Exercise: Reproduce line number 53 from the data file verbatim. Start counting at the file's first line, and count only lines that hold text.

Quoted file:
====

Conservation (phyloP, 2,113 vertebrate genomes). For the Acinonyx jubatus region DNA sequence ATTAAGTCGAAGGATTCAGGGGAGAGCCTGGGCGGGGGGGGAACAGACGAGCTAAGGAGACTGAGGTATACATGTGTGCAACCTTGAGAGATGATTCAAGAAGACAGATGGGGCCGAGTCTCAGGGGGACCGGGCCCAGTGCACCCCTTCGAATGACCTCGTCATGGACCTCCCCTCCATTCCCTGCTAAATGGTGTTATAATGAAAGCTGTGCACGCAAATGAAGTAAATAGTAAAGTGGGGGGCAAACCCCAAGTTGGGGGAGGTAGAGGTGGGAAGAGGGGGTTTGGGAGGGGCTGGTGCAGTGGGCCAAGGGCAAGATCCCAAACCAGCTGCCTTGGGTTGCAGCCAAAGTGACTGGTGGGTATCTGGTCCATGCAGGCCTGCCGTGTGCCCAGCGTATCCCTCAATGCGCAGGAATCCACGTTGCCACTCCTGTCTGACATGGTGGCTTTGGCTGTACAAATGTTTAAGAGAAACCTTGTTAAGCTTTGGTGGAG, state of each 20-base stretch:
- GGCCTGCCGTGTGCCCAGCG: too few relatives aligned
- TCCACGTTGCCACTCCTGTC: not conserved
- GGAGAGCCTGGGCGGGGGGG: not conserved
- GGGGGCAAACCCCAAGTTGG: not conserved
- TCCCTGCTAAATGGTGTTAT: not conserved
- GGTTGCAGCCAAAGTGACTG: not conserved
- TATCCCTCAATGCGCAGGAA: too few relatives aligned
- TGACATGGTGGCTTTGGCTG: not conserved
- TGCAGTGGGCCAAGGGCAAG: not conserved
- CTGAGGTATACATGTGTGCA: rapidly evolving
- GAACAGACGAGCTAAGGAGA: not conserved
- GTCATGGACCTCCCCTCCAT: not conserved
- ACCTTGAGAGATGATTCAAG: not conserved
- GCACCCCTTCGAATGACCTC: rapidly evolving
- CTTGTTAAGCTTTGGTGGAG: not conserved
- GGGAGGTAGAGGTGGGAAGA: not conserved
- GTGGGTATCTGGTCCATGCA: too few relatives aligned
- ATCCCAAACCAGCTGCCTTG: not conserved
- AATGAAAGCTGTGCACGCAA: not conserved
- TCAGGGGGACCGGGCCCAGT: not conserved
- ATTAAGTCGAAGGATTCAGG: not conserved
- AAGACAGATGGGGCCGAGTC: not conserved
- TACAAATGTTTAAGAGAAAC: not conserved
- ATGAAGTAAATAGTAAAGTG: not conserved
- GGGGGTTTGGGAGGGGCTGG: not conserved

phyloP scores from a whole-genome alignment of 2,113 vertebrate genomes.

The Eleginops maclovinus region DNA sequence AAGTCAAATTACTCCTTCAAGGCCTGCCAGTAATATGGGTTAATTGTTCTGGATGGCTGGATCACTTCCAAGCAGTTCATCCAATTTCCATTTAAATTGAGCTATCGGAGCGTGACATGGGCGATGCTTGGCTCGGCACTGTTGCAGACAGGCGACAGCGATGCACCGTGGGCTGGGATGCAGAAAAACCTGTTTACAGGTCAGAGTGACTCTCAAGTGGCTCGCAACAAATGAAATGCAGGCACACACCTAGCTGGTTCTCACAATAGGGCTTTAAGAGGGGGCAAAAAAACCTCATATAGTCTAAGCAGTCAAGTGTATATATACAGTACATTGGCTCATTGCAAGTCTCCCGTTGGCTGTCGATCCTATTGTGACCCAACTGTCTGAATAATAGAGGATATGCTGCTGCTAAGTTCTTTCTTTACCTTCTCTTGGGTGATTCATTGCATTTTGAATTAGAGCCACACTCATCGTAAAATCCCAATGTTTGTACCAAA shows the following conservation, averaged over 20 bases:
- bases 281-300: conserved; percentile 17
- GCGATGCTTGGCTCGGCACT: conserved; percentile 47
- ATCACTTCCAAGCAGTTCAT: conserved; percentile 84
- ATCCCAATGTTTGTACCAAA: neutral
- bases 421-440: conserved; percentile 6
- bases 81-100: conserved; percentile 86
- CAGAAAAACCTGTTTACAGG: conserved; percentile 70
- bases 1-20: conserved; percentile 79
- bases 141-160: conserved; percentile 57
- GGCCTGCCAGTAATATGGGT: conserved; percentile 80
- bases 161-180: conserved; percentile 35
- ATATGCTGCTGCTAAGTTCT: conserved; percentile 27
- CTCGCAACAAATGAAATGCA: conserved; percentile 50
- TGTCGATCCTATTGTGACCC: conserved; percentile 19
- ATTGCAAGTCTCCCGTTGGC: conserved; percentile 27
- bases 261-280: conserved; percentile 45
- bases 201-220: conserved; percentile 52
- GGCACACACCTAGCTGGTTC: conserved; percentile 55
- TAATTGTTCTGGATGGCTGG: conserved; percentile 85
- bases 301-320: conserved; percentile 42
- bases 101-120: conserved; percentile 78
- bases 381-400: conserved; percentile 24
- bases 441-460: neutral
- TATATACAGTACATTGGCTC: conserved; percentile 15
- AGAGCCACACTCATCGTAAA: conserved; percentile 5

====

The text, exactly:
- AGAGCCACACTCATCGTAAA: conserved; percentile 5